Depression spiked among nursing home residents during pandemic, report finds

Governor Ned Lamont arrives at a news conference at the Greater Bridgeport Transit headquarters, in…

Depression spiked among nursing home residents during pandemic, report finds


After nursing homes around Connecticut slammed their doors shut to visitors this spring, care providers saw a spike in symptoms of depression among residents, according to a new report released Thursday.

At the peak of the COVID-19 pandemic, cases of unplanned weight loss almost doubled, while symptoms of depression increased by 15 percent.

Those outcomes suggest the true impact of the pandemic brought on by the novel coronavirus stretch far beyond the thousands of deaths and infections recorded at the state’s long-term care facilities over the past seven months.


Earlier this week, the state began allowing indoor visits for nursing home residents, a decision officials said was largely prompted by concerns about residents well-being in isolation.

The virus exacted a heavy toll as it tore through nursing homes and assisted living facilities, some of which are still grappling with outbreaks this week.



Nearly two-thirds of the state’s deaths attributed to COVID-19, the disease caused by the virus, were among residents of nursing homes.

As of Thursday, 2,849 nursing home residents and three staff members have had their deaths attributed to COVID-19, according to the governor’s office. A further 381 residents of assisted living facilities have died.


The 157-page report released Thursday by Mathematica, a Cambridge, Mass.-based research foundation, concluded the state did not recognize long-term care facilities as critical parts of its emergency health care plan early on.

Long Term Care Facilities Final Report by Peter Yankowski on Scribd


“Compounded by a lack of knowledge about how the virus spreads, (long-term care) facilities did not take prompt and immediate action to limit entry to their buildings, enforce staff screening measures, and implement universal mask wearing,” the report reads.


An interim report released by the organization over the summer came to similar conclusions, including recommending nursing home staff should not work at multiple facilities, to prevent the virus jumping from home to home.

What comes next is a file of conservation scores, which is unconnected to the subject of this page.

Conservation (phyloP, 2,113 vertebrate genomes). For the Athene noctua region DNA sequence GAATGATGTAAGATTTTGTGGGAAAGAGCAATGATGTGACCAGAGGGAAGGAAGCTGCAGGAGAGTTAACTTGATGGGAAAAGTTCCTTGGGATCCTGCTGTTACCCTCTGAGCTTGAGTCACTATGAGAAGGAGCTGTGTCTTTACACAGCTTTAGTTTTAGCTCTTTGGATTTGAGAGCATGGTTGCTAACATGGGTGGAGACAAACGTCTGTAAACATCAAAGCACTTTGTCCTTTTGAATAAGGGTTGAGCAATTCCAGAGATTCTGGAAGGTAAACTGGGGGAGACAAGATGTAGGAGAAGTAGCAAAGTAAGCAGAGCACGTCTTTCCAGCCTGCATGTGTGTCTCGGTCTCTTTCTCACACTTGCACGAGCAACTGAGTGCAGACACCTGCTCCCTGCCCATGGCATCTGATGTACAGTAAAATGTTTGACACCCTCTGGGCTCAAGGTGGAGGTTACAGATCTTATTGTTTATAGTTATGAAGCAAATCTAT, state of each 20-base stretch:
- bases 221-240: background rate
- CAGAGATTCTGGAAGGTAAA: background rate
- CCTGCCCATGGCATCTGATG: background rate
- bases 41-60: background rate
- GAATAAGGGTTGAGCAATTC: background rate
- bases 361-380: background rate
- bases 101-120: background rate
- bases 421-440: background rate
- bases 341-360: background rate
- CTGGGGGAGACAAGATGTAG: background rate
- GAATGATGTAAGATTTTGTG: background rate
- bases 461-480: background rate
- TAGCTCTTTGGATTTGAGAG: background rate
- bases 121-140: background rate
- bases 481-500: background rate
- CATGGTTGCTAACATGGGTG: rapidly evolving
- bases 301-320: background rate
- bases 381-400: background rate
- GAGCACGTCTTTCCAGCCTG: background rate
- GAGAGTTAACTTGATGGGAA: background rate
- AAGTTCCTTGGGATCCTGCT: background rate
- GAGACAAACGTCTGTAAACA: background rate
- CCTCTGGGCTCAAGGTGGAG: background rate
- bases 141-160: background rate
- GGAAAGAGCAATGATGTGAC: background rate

Asked about the final report during his Thursday news conference, Gov. Ned Lamont said the state is already implementing most of the recommendations raised by Mathematica.

That includes working with nursing homes on training around infection control. “Those nursing homes that didn’t get that right are really the ones that suffered the most,” Lamont said.


The report also found that nursing homes in communities with high caseloads, as well as homes with a large number of patients who had to go offsite for dialysis or cancer treatment, had higher numbers of cases and deaths.

It recommended the state find ways to reopen facilities to visitors, make infection control specialists required under federal law at nursing homes into a full-time position, increase staffing minimums and ensure access to protective garbs and sick leave for staff.

Deidre Gifford, acting commisioner for the state Department of Public Health, said the agency has not stopped working on intervening at nursing homes since Mathematica was contracted to write the report in June.

“What I found very reassuring about the report was the strategies that we’ve been putting in place to prepare for a second wave were validated,” Gifford said.

She said the agency will look at the report’s longer term recommendations — including engaging the nursing homes in the planning process — as the fall goes on.

Shortly after the press conference, Republican state Sen. Kevin Kelly blasted the governor over the report, calling it “an indictment on the state’s response to the pandemic in our nursing homes.”

“Connecticut must make patient-centered care a priority and guarantee that care plans address the prevention of isolation and loneliness,” said Kelly, whose district includes Monroe, Seymour, Shelton and Stratford.

“We have to make sure the terror, fear and isolation that nursing home residents experienced never happens again,” he said.

A joint statement from two nursing home organizations said the pandemic “is not over.”

“We are committed to reviewing and implementing Mathematica’s short-term and long-term recommendations as we continue to partner with Connecticut to prepare for the challenges ahead and put this virus behind us,” said Matthew Barrett of the Connecticut Association of Health Care Facilities and Mag Morelli of LeadingAge Connecticut.

The report comes as several high profile outbreaks have been reported at Connecticut nursing homes in recent weeks.

On Thursday, Harrington Court, a nursing home in Colchester, reported 56 new cases of COVID-19 among staff and residents there. The outbreak prompted the home to move some residents, the chief medical officer for the home’s parent company said.

That came after four people tested posistive for the illness at Fairview Rehabilitation and Skilled Nursing Care Center in Groton the week before.

Earlier in September, the state appointed an interim manager at Three Rivers, a nursing home in Norwich, after at least 21 people fell ill with the virus and four infected residents died. The state later ordered the facility to close.